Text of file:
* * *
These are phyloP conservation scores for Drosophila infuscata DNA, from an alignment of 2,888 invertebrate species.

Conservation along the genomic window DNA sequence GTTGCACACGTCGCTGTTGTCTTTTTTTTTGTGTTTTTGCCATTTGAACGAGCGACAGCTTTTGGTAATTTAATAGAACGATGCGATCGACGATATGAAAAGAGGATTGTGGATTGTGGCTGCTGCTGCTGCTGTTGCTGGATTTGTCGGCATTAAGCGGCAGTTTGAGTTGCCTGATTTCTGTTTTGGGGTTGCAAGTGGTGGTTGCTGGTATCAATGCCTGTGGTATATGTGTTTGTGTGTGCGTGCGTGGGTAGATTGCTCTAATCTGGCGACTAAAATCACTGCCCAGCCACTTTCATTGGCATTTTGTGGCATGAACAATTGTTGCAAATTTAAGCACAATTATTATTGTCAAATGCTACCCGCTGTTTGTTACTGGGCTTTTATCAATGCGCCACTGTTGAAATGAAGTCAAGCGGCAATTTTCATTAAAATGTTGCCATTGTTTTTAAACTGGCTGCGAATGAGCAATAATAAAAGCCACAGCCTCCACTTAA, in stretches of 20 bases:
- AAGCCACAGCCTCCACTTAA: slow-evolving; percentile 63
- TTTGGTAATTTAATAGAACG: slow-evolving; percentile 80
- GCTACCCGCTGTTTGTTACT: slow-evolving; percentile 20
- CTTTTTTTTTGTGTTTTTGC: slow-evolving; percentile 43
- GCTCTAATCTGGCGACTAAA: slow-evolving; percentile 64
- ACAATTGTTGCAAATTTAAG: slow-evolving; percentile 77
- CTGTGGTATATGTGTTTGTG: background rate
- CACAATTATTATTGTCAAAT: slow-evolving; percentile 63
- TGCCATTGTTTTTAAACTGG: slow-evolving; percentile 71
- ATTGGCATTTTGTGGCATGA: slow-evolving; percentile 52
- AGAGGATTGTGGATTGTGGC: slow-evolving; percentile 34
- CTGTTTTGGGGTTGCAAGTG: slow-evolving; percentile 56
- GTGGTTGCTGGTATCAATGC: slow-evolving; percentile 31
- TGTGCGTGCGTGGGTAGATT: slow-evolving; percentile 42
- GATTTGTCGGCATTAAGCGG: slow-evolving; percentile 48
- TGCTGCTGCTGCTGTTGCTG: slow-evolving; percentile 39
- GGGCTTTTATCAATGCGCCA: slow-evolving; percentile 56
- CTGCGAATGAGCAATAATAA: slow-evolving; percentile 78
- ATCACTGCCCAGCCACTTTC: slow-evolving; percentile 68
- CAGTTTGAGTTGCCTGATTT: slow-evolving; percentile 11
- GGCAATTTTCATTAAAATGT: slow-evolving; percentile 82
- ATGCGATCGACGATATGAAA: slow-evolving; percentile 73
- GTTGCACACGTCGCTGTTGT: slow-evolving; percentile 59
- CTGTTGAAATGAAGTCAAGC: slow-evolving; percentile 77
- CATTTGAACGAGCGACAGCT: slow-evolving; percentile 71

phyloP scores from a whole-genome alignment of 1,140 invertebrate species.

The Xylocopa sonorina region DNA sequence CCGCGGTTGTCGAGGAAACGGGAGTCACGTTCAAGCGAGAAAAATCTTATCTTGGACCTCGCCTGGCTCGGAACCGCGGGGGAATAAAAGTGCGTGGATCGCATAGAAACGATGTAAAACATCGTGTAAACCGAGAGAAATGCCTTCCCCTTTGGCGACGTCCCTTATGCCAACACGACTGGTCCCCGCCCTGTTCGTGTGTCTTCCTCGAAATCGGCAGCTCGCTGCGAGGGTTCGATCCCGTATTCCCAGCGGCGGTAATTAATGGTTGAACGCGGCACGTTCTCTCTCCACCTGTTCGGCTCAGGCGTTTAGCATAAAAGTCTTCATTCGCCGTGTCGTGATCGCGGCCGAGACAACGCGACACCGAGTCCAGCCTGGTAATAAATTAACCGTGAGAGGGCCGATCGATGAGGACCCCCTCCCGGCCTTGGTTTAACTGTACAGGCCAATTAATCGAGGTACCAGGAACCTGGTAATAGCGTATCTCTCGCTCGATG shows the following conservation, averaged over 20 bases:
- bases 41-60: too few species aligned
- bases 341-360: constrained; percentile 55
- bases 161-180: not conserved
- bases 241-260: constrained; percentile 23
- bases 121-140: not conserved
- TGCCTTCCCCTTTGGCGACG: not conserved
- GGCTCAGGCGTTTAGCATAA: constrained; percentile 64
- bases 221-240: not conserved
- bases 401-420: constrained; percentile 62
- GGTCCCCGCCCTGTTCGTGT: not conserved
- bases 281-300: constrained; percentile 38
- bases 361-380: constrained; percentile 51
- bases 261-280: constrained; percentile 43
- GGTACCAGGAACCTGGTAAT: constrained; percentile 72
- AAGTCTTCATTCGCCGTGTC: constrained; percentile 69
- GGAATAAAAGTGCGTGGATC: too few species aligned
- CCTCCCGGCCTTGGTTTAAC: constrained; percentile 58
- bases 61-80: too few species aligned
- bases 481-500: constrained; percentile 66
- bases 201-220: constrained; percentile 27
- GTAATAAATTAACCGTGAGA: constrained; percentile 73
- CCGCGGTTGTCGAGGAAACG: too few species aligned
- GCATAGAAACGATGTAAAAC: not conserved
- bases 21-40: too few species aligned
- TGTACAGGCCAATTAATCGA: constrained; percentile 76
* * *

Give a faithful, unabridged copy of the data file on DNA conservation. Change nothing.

These are phyloP conservation scores for Drosophila infuscata DNA, from an alignment of 2,888 invertebrate species.

Conservation along the genomic window DNA sequence GTTGCACACGTCGCTGTTGTCTTTTTTTTTGTGTTTTTGCCATTTGAACGAGCGACAGCTTTTGGTAATTTAATAGAACGATGCGATCGACGATATGAAAAGAGGATTGTGGATTGTGGCTGCTGCTGCTGCTGTTGCTGGATTTGTCGGCATTAAGCGGCAGTTTGAGTTGCCTGATTTCTGTTTTGGGGTTGCAAGTGGTGGTTGCTGGTATCAATGCCTGTGGTATATGTGTTTGTGTGTGCGTGCGTGGGTAGATTGCTCTAATCTGGCGACTAAAATCACTGCCCAGCCACTTTCATTGGCATTTTGTGGCATGAACAATTGTTGCAAATTTAAGCACAATTATTATTGTCAAATGCTACCCGCTGTTTGTTACTGGGCTTTTATCAATGCGCCACTGTTGAAATGAAGTCAAGCGGCAATTTTCATTAAAATGTTGCCATTGTTTTTAAACTGGCTGCGAATGAGCAATAATAAAAGCCACAGCCTCCACTTAA, in stretches of 20 bases:
- AAGCCACAGCCTCCACTTAA: slow-evolving; percentile 63
- TTTGGTAATTTAATAGAACG: slow-evolving; percentile 80
- GCTACCCGCTGTTTGTTACT: slow-evolving; percentile 20
- CTTTTTTTTTGTGTTTTTGC: slow-evolving; percentile 43
- GCTCTAATCTGGCGACTAAA: slow-evolving; percentile 64
- ACAATTGTTGCAAATTTAAG: slow-evolving; percentile 77
- CTGTGGTATATGTGTTTGTG: background rate
- CACAATTATTATTGTCAAAT: slow-evolving; percentile 63
- TGCCATTGTTTTTAAACTGG: slow-evolving; percentile 71
- ATTGGCATTTTGTGGCATGA: slow-evolving; percentile 52
- AGAGGATTGTGGATTGTGGC: slow-evolving; percentile 34
- CTGTTTTGGGGTTGCAAGTG: slow-evolving; percentile 56
- GTGGTTGCTGGTATCAATGC: slow-evolving; percentile 31
- TGTGCGTGCGTGGGTAGATT: slow-evolving; percentile 42
- GATTTGTCGGCATTAAGCGG: slow-evolving; percentile 48
- TGCTGCTGCTGCTGTTGCTG: slow-evolving; percentile 39
- GGGCTTTTATCAATGCGCCA: slow-evolving; percentile 56
- CTGCGAATGAGCAATAATAA: slow-evolving; percentile 78
- ATCACTGCCCAGCCACTTTC: slow-evolving; percentile 68
- CAGTTTGAGTTGCCTGATTT: slow-evolving; percentile 11
- GGCAATTTTCATTAAAATGT: slow-evolving; percentile 82
- ATGCGATCGACGATATGAAA: slow-evolving; percentile 73
- GTTGCACACGTCGCTGTTGT: slow-evolving; percentile 59
- CTGTTGAAATGAAGTCAAGC: slow-evolving; percentile 77
- CATTTGAACGAGCGACAGCT: slow-evolving; percentile 71

phyloP scores from a whole-genome alignment of 1,140 invertebrate species.

The Xylocopa sonorina region DNA sequence CCGCGGTTGTCGAGGAAACGGGAGTCACGTTCAAGCGAGAAAAATCTTATCTTGGACCTCGCCTGGCTCGGAACCGCGGGGGAATAAAAGTGCGTGGATCGCATAGAAACGATGTAAAACATCGTGTAAACCGAGAGAAATGCCTTCCCCTTTGGCGACGTCCCTTATGCCAACACGACTGGTCCCCGCCCTGTTCGTGTGTCTTCCTCGAAATCGGCAGCTCGCTGCGAGGGTTCGATCCCGTATTCCCAGCGGCGGTAATTAATGGTTGAACGCGGCACGTTCTCTCTCCACCTGTTCGGCTCAGGCGTTTAGCATAAAAGTCTTCATTCGCCGTGTCGTGATCGCGGCCGAGACAACGCGACACCGAGTCCAGCCTGGTAATAAATTAACCGTGAGAGGGCCGATCGATGAGGACCCCCTCCCGGCCTTGGTTTAACTGTACAGGCCAATTAATCGAGGTACCAGGAACCTGGTAATAGCGTATCTCTCGCTCGATG shows the following conservation, averaged over 20 bases:
- bases 41-60: too few species aligned
- bases 341-360: constrained; percentile 55
- bases 161-180: not conserved
- bases 241-260: constrained; percentile 23
- bases 121-140: not conserved
- TGCCTTCCCCTTTGGCGACG: not conserved
- GGCTCAGGCGTTTAGCATAA: constrained; percentile 64
- bases 221-240: not conserved
- bases 401-420: constrained; percentile 62
- GGTCCCCGCCCTGTTCGTGT: not conserved
- bases 281-300: constrained; percentile 38
- bases 361-380: constrained; percentile 51
- bases 261-280: constrained; percentile 43
- GGTACCAGGAACCTGGTAAT: constrained; percentile 72
- AAGTCTTCATTCGCCGTGTC: constrained; percentile 69
- GGAATAAAAGTGCGTGGATC: too few species aligned
- CCTCCCGGCCTTGGTTTAAC: constrained; percentile 58
- bases 61-80: too few species aligned
- bases 481-500: constrained; percentile 66
- bases 201-220: constrained; percentile 27
- GTAATAAATTAACCGTGAGA: constrained; percentile 73
- CCGCGGTTGTCGAGGAAACG: too few species aligned
- GCATAGAAACGATGTAAAAC: not conserved
- bases 21-40: too few species aligned
- TGTACAGGCCAATTAATCGA: constrained; percentile 76